Friday, November 22

Editorial: A broken appeals system lets 3 Westwood residents stymie the Village’s growth


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Three people are holding Westwood hostage.

They have been for the past two decades.

Because of its penchant for holding businesses at bay or filing appeals against them, Westwood Village has long been synonymous with empty buildings, unfulfilled promises and the distant memory of a thriving community that once was.

According to Los Angeles city documents, more than 60% of the 72 appeals filed in Westwood since 1998 have come from Steve Sann, Sandy Brown and Wolfgang Veith. Sann chairs a phony community council, Brown heads the Holmby Westwood Property Owners Association and Veith is a happenchance community member and part of Sann’s cooked up council.

The three stooges have filed appeals against businesses or developers for everything including constructing too tall of buildings, not having enough parking spaces as designated by a 30-year-old zoning ordinance, seeking alcohol licenses and installing windows.

Their aim: to make Westwood clean, safe and beautiful. And yet, the neighborhood is anything but.

Los Angeles’ appeals process has been ringing the death knell of Westwood for decades. Restaurants with the potential to succeed anywhere else have come and gone after facing community opposition. Some never even get the opportunity to open, after the burden of appeals becomes too much to handle on top of startup costs.

The fact that a couple of civically hyperengaged individuals can railroad entire business districts – even those that are largely composed of students – is evidence enough that the city’s developmental regulations need fixing.

Courts have long sanctioned those who engage in vexatious litigation, or lawsuits intended only to harass an individual or entity. And Westwood’s all-too-eager litigants are indeed vexatious.

Sann, responsible for nearly a third of all appeals in Westwood since the beginning of the millennium, has sued UCLA for trying to increase its student housing; allegedly helped box out Sepi’s from relocating in the Village; helped revoke Panera Bread’s restaurant permit in 2014 because it apparently didn’t qualify as a full-service, sit-down business; and filed seven appeals specifically against businesses’ use of alcohol.

The UCLA alum has defended his conduct, stating he cares about the character and history of the Village. But that’s hard to believe when he has stood against student housing, the formation of a more inclusive neighborhood council and even – in an expletive-laden rant captured on tape – proclaimed to block the entry of any new businesses coming into Westwood.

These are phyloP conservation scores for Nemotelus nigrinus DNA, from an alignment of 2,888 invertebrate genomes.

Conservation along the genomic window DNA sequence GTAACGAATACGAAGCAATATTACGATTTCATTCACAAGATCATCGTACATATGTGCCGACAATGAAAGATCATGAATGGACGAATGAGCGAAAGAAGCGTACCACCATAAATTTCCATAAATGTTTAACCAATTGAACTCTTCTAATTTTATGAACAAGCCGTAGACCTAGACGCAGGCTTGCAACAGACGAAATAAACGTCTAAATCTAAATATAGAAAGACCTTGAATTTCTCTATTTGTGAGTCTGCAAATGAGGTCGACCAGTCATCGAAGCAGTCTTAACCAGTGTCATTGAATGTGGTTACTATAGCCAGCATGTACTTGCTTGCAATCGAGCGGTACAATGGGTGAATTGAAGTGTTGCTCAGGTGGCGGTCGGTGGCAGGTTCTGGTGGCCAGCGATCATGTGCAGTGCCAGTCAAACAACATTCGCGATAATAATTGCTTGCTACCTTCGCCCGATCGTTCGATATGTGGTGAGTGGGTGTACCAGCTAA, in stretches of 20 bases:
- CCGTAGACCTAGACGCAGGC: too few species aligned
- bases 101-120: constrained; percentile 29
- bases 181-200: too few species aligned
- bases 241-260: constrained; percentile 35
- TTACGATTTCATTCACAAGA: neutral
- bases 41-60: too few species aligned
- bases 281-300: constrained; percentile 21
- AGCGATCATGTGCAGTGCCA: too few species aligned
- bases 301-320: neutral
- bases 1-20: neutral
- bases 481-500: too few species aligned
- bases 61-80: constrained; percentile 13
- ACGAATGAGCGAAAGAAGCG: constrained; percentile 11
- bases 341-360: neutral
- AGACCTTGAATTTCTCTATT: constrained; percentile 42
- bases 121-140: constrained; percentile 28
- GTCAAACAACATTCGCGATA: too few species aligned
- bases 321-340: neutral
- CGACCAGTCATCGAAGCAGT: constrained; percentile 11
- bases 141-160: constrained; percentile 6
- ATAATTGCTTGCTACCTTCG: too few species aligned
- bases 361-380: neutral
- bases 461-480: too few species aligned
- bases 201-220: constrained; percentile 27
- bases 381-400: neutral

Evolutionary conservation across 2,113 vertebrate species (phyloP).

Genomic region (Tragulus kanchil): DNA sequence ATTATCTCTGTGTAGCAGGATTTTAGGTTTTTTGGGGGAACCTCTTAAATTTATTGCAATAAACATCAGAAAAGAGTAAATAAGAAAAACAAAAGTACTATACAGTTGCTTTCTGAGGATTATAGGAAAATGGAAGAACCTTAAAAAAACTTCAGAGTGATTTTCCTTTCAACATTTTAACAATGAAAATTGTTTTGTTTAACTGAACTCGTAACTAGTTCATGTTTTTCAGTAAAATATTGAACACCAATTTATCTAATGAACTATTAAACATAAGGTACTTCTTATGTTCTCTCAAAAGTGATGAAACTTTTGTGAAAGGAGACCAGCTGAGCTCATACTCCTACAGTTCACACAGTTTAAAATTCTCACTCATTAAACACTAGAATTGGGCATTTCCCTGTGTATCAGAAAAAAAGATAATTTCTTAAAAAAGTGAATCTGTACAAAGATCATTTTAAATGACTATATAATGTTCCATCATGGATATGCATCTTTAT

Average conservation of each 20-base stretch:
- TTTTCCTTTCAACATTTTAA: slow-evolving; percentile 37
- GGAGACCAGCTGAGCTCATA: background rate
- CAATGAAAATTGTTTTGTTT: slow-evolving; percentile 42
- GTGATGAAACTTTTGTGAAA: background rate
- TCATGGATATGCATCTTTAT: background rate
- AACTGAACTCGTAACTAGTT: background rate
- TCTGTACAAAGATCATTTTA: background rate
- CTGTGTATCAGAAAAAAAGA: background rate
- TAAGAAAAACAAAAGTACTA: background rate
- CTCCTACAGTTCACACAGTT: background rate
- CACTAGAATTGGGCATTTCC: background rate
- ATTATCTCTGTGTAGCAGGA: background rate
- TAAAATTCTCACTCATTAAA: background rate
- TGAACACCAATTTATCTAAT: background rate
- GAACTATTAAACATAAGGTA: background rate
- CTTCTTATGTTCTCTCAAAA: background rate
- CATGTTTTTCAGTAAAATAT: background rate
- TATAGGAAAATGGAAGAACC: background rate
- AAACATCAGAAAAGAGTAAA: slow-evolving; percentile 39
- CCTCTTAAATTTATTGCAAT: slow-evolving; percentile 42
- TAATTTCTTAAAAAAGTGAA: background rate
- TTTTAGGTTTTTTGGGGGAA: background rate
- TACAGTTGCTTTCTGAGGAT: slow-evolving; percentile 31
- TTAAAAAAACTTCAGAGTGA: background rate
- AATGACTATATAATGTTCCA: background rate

Brown and Veith fare no better. Brown, long the vice president of the now-ousted Westwood Neighborhood Council, filed 10 of the 72 appeals and has a track record of trying to block D1 Café from obtaining an alcohol permit because she thought the owner – an Iranian immigrant – didn’t understand English, as well as saying students shouldn’t have more nightlife entertainment in the Village because they don’t pay property taxes. Veith filed 11 appeals and attempted to block the conversion of a UCLA fraternity house into an apartment complex.

There’s no putting it lightly: The city’s appeals process has become a bully pulpit for those with the time and energy to kill, despite it being meant as a safeguard to protect the interests of a majority of the community. What’s more, each appeal costs the appellant only $89, while the city is stuck footing a $13,538 bill for processing – often ending with Los Angeles denying baseless appeals anyway.

The individuals filing these appeals might argue it’s their right to do so. But it’s hard to believe even a majority of these individuals’ dozens of obstructions to development or business in Westwood have been in its interest. The neighborhood lacks housing, business and accessibility. And the irony is that a process meant to empower community members to protect their interests has been warped to counteract them.

Reducing the appeal abilities of these counterproductive individuals is a start. But the city has a long way to go before it can ensure the appeals process enshrines the virtues and values of Los Angeles’ communities instead of blockading them.

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